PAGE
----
Penguins Notebook: Roberts healthy but still sitting
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NEW YORK -- Penguins left winger Gary Roberts couldn't remember the last time he had been a healthy scratch and doesn't seem eager for it to happen again, either.
Nonetheless, Roberts -- who had missed the previous four games because of a sore groin -- declined to make an issue of being held out of Game 3.
"It's pretty tough to change our lineup right now," he said. "Our guys have played extremely well. ... Coming off a shutout [2-0, in Game 2 Sunday], you can understand why there are no lineup changes."
This was, in fact, the logic coach Michel Therrien applied in deciding to keep Roberts in street clothes.
"We want Gary Roberts back in our lineup, but we need him at the right time," Therrien said. "Right now, the team is playing so well. To put Gary back in the lineup, who are we going to take out?
"The chemistry is there with the club. We have no reason to take anybody out of the lineup."
When Roberts was injured, his spot in the lineup was filled by Adam Hall, who had a strong performance in Game 2 and scored the empty-net goal that sealed the Penguins' victory.
"At some point, hopefully, I'll get that opportunity to be part of it again," Roberts said. "I'm not going to let it be a distraction for this team, or [detract from] what our guys have accomplished so far."
In addition to Roberts, the Penguins again scratched forwards Jeff Taffe and Kris Beech, defenseman Darryl Sydor and goalie Dany Sabourin.
Malkin in running for Hart
Penguins center Evgeni Malkin is a finalist for the Hart Trophy, which goes to the NHL's most valuable player in the regular season.
The other finalists are Washington left winger Alexander Ovechkin, an overwhelming favorite to win the Hart, and Calgary right winger Jarome Iginla.
"I'm really proud [of] him," Therrien said. "It's well-deserved."
He described the finalists as "three great candidates who did a lot for their own teams."
Malkin had 47 goals and 59 assists in 82 games to finish second to Ovechkin in the NHL scoring race. Malkin's 15-game scoring streak from Oct. 23-Nov. 22 is the longest in the NHL by a Russian player, and he had 46 points in the 28 games Sidney Crosby missed while recovering from a high ankle sprain.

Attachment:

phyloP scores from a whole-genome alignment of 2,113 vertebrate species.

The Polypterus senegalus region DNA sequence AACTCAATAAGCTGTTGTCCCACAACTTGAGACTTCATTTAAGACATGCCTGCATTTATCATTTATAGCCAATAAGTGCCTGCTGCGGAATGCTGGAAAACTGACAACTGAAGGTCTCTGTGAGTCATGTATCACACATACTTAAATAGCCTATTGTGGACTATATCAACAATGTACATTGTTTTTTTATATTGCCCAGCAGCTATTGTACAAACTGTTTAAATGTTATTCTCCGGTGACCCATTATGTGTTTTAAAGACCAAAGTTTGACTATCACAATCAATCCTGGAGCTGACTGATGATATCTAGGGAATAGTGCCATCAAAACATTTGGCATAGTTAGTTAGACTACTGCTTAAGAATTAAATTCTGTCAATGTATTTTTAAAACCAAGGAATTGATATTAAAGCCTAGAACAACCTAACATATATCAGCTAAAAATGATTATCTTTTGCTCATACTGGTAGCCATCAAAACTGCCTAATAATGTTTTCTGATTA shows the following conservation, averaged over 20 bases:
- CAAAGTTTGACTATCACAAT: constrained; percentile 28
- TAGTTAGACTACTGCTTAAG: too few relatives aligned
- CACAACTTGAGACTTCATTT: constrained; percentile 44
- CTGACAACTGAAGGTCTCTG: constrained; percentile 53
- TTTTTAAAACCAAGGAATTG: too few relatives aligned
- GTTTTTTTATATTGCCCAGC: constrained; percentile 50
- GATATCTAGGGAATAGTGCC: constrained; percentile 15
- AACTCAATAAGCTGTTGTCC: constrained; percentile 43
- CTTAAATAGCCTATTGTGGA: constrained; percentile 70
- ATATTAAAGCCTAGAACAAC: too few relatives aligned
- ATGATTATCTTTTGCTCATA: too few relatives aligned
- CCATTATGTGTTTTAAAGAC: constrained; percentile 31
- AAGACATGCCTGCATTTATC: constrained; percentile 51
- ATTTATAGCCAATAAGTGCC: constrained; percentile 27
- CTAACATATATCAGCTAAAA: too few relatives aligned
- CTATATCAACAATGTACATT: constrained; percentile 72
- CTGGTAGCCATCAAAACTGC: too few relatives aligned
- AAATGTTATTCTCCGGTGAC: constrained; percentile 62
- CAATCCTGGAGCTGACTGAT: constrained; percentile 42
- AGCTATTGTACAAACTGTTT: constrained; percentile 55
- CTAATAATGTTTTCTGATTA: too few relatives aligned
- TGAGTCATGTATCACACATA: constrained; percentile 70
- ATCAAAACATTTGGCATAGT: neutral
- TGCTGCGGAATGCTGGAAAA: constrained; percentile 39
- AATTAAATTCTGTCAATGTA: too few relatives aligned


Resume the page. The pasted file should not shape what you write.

"He has a lot of talent, a lot of skill, and now he's good at both [ends] of the ice," Therrien said. "He's capable of making great plays that you can't teach."
Malkin is the only Penguins player voted a finalist for the NHL's major trophies, which will be presented at during the league's annual awards show June 12 in Toronto.
Rozsival thrives on Broadway
Michal Rozsival never performed to his potential during his days with the Penguins, at least partly because of medical issues, but has become a major contributor for the New York Rangers in his three seasons in Manhattan.
"As a Penguin, I think he was hurt a little bit and wasn't able to develop the traction that you need, especially at that position," New York coach Tom Renney said. "We recognized his skill level, and we felt that in a system that would benefit him, he could defend just fine.
"We've been patient with that process and given him a chance to step up and be an important part of our back end, to the point where his confidence is where you want it if you want to be a top-end NHL defenseman."
Dim the house lights!
It's not quite like the Capital Centre in Landover, Md., where the seating area was so dark during games that even bats were reluctant to go there.
Even so, Penguins left winger Ryan Malone finds the way the lights are dimmed in the seats at Madison Square Garden to be a bit disconcerting
"It's weird to me, how it's so dark up there," he said. "It reminds me of my old junior rink in Omaha, Neb."
First Published April 30, 2008 12:00 am